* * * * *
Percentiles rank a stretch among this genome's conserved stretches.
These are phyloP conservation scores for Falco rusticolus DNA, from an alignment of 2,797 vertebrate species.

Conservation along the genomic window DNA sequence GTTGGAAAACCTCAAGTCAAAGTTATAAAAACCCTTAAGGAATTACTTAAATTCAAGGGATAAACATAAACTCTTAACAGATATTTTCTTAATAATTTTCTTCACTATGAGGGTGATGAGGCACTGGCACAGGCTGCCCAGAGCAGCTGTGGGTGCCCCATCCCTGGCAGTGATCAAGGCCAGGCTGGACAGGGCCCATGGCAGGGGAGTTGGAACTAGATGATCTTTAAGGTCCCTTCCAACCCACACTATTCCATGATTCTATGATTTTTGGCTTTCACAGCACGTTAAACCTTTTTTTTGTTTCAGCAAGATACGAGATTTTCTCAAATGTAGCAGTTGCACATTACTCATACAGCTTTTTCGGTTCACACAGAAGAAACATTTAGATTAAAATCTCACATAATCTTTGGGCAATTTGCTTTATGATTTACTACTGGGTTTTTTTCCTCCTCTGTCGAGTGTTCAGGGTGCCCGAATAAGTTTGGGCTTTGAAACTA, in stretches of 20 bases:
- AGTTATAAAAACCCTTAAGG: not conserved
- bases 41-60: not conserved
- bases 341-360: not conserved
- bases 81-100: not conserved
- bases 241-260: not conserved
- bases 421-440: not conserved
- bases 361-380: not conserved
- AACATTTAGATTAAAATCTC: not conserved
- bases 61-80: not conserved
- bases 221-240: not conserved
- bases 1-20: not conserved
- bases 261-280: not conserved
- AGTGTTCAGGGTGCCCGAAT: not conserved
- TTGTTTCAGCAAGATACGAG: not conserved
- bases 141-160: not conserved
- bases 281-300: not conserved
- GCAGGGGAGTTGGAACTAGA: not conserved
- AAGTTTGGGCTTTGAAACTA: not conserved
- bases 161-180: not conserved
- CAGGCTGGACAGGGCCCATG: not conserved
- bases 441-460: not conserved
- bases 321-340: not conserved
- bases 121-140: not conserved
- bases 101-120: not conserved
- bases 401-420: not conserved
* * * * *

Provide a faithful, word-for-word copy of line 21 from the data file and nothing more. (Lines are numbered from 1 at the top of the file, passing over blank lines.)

- AAGTTTGGGCTTTGAAACTA: not conserved